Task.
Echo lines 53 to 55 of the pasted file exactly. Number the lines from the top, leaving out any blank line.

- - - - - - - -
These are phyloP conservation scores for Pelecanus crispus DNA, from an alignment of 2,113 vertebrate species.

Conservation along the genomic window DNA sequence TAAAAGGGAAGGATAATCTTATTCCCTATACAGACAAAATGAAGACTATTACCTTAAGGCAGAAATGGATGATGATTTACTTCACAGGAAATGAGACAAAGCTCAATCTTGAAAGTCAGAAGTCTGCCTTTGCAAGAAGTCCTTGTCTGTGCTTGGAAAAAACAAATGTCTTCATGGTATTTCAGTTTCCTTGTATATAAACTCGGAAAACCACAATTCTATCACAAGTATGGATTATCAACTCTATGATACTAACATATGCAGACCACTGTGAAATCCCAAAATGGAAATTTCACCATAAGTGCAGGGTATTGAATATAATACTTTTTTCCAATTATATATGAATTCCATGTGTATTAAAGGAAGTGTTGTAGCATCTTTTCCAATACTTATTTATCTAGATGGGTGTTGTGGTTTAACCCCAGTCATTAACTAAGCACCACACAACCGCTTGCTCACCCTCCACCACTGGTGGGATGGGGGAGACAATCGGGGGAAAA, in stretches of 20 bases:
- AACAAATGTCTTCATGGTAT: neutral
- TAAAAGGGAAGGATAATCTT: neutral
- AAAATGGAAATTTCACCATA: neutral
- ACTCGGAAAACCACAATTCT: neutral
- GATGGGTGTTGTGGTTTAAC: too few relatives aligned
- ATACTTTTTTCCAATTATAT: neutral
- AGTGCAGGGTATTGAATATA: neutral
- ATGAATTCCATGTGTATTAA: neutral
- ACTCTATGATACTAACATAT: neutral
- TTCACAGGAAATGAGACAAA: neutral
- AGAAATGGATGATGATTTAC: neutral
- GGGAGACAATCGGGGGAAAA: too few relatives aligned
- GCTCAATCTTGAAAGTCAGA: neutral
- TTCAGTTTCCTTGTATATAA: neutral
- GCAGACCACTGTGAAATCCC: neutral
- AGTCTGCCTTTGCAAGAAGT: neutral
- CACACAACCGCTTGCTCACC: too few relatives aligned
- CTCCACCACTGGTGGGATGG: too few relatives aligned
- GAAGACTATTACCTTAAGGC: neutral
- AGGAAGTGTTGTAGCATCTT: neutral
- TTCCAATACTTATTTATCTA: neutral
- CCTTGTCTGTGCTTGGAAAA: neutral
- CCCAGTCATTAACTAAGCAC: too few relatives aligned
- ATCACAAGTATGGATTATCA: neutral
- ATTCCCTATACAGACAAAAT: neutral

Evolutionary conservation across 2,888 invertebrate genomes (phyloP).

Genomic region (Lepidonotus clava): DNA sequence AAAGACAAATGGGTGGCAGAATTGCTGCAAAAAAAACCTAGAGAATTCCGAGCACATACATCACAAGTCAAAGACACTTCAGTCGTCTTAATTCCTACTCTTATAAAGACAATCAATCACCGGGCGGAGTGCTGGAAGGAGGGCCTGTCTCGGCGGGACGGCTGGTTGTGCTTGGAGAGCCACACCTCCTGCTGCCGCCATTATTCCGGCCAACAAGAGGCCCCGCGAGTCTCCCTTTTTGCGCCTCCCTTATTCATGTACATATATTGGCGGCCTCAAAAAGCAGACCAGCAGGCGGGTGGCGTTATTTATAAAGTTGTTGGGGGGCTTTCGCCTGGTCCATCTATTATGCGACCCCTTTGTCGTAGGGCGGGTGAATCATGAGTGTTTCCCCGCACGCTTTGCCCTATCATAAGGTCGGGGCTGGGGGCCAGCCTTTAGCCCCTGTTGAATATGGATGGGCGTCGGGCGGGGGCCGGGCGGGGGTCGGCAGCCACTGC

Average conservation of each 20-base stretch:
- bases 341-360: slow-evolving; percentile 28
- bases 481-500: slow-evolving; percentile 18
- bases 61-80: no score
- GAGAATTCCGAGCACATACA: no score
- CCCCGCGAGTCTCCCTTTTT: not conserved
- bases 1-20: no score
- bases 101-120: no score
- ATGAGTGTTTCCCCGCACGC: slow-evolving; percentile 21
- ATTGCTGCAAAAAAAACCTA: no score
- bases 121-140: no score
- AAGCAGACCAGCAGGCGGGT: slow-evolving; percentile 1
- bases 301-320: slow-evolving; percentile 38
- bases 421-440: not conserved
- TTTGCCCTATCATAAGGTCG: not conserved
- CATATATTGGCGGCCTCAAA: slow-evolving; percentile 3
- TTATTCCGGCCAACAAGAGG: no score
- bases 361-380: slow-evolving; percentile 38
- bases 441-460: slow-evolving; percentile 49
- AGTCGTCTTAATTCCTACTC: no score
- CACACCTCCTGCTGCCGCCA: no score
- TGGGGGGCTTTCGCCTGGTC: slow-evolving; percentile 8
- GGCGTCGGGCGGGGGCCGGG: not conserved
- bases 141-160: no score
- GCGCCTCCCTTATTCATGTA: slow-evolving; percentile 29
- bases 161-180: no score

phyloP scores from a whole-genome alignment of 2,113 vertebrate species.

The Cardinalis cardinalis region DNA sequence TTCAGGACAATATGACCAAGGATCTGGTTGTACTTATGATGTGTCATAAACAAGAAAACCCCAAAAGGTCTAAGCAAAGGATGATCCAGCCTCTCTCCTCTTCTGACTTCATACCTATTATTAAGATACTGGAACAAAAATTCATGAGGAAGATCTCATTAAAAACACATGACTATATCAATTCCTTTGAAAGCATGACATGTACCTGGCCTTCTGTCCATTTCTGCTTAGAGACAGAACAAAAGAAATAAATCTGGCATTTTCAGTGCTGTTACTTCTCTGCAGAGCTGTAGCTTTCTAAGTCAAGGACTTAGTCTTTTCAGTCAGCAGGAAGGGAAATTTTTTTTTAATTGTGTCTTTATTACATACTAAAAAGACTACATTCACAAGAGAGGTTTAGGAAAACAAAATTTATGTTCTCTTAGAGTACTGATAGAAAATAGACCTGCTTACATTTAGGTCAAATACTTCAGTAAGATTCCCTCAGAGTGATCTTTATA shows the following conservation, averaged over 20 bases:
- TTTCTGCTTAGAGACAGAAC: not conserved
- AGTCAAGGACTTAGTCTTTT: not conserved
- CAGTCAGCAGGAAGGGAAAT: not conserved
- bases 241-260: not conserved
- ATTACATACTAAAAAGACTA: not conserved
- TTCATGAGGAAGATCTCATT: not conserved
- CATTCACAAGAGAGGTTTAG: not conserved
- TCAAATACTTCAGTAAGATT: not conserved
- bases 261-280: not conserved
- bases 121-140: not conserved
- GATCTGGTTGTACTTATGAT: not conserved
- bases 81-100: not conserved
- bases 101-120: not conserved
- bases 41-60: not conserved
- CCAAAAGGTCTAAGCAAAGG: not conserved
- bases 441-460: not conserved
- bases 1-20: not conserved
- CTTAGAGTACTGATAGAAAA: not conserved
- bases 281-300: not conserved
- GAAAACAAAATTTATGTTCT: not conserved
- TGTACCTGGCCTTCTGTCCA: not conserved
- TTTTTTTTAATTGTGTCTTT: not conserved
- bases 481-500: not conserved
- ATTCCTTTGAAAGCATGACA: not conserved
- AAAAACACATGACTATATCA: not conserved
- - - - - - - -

- bases 141-160: no score
- GCGCCTCCCTTATTCATGTA: slow-evolving; percentile 29
- bases 161-180: no score